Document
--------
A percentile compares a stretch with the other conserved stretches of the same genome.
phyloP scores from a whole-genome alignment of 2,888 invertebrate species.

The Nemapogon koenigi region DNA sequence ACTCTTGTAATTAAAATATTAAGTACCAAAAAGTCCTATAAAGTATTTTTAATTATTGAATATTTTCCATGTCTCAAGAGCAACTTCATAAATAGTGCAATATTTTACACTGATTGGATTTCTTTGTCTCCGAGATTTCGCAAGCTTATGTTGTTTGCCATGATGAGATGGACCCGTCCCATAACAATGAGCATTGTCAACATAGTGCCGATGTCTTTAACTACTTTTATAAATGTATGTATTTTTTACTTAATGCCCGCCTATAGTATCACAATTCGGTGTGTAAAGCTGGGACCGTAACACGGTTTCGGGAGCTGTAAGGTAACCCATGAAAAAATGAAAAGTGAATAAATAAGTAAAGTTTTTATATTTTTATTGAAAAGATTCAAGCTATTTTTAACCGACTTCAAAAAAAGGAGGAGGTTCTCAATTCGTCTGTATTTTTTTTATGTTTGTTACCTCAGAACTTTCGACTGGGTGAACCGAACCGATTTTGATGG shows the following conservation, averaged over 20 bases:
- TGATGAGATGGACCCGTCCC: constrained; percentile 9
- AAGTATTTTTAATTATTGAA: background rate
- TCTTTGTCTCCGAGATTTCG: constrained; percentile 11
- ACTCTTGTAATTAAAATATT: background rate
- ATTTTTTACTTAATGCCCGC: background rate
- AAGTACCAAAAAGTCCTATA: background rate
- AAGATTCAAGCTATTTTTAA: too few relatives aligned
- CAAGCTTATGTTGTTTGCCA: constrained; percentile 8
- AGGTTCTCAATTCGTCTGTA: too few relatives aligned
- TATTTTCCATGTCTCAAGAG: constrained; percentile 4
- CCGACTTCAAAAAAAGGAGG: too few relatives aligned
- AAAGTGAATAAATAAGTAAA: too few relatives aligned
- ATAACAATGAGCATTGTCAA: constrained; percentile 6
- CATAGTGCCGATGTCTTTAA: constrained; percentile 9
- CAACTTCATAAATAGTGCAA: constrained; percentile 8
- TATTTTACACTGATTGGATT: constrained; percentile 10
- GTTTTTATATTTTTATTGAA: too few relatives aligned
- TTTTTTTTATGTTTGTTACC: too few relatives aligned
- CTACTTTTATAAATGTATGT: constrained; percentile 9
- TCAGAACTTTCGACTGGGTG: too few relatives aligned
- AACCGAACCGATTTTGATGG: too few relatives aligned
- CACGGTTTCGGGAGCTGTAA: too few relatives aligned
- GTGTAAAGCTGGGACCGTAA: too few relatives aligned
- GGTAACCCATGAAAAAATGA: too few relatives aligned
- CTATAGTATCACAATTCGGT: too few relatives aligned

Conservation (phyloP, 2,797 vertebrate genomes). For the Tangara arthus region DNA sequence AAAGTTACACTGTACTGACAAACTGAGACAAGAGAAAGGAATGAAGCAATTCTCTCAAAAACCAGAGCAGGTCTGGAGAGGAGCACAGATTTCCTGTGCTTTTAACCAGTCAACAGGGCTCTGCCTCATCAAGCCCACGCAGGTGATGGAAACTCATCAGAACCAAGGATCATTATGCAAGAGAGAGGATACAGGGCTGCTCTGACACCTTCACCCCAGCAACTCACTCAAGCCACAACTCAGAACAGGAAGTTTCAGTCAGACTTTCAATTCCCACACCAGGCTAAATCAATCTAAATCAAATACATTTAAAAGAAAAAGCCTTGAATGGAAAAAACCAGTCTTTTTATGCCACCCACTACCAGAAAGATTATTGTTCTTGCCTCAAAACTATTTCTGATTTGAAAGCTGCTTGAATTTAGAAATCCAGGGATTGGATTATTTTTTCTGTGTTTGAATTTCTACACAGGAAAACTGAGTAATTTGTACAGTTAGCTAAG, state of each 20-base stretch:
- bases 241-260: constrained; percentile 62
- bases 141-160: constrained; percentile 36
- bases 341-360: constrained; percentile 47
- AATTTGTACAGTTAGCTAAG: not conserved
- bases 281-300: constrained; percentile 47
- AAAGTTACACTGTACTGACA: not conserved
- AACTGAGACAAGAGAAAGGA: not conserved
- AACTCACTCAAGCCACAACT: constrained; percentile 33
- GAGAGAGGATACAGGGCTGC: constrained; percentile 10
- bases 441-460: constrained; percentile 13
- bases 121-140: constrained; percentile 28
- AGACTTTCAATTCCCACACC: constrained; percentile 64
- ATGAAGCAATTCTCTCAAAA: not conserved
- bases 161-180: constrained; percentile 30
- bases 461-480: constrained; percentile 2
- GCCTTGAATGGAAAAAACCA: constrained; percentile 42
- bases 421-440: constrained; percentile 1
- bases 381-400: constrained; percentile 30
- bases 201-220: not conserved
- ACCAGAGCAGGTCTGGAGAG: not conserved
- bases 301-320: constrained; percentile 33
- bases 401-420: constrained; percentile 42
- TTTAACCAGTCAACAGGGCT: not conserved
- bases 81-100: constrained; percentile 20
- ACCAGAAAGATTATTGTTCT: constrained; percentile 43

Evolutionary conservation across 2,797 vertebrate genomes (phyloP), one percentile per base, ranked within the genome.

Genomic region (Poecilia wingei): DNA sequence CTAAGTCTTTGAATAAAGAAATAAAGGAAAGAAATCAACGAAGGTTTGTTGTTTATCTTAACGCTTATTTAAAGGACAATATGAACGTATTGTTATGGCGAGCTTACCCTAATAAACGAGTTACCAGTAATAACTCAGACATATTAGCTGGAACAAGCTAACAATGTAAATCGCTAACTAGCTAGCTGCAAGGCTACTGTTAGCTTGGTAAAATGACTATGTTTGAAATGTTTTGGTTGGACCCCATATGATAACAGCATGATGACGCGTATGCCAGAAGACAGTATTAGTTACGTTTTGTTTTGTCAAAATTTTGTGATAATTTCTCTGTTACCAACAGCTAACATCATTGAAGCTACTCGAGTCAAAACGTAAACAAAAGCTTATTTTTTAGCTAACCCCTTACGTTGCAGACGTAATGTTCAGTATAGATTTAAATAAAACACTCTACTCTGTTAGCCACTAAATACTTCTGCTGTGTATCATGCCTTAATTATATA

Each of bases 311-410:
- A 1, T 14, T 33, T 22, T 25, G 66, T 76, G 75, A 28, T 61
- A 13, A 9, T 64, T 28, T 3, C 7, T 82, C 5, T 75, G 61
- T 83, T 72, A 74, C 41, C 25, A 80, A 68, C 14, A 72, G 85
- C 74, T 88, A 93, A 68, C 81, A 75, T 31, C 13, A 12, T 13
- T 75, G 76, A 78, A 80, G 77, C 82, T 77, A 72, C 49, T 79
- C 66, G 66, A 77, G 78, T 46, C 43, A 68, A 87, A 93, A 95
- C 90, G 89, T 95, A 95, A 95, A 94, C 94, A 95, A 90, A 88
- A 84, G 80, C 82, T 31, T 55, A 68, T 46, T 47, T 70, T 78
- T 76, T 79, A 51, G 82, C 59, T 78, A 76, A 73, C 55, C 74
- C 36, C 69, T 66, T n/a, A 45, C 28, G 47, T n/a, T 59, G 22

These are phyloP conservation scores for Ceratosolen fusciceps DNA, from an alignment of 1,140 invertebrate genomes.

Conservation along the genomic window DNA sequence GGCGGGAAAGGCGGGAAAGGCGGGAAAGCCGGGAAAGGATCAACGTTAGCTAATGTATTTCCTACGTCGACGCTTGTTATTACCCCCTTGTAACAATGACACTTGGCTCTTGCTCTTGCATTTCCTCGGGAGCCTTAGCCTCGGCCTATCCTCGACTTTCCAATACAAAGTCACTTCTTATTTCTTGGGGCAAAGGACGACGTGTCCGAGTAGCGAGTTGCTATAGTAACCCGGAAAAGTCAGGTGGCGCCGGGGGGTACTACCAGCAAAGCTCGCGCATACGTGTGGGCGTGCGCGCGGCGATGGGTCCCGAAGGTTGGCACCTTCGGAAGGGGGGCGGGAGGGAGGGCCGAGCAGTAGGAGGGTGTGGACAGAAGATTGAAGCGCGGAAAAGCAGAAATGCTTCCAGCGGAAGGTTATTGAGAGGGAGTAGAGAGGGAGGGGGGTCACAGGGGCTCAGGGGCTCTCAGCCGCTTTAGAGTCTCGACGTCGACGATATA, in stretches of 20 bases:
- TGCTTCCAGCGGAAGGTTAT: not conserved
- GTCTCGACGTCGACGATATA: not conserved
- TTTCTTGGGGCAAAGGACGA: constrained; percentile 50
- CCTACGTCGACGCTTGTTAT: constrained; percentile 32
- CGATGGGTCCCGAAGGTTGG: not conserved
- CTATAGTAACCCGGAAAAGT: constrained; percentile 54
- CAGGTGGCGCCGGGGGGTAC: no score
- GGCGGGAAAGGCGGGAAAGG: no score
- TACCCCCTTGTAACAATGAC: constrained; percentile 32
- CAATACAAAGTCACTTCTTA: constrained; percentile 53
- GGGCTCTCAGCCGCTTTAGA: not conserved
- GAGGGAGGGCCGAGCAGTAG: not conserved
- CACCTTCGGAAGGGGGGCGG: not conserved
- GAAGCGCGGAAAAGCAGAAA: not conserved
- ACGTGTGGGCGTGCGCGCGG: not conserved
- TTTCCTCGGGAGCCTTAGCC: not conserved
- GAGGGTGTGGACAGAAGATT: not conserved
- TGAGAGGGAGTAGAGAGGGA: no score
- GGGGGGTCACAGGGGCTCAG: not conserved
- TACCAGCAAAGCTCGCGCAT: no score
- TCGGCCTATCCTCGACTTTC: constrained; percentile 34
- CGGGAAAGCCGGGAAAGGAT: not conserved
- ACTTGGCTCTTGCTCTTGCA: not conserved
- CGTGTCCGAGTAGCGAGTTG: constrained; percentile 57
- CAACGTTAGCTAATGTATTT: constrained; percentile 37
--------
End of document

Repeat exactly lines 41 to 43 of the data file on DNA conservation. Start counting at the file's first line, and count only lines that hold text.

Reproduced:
- AGACTTTCAATTCCCACACC: constrained; percentile 64
- ATGAAGCAATTCTCTCAAAA: not conserved
- bases 161-180: constrained; percentile 30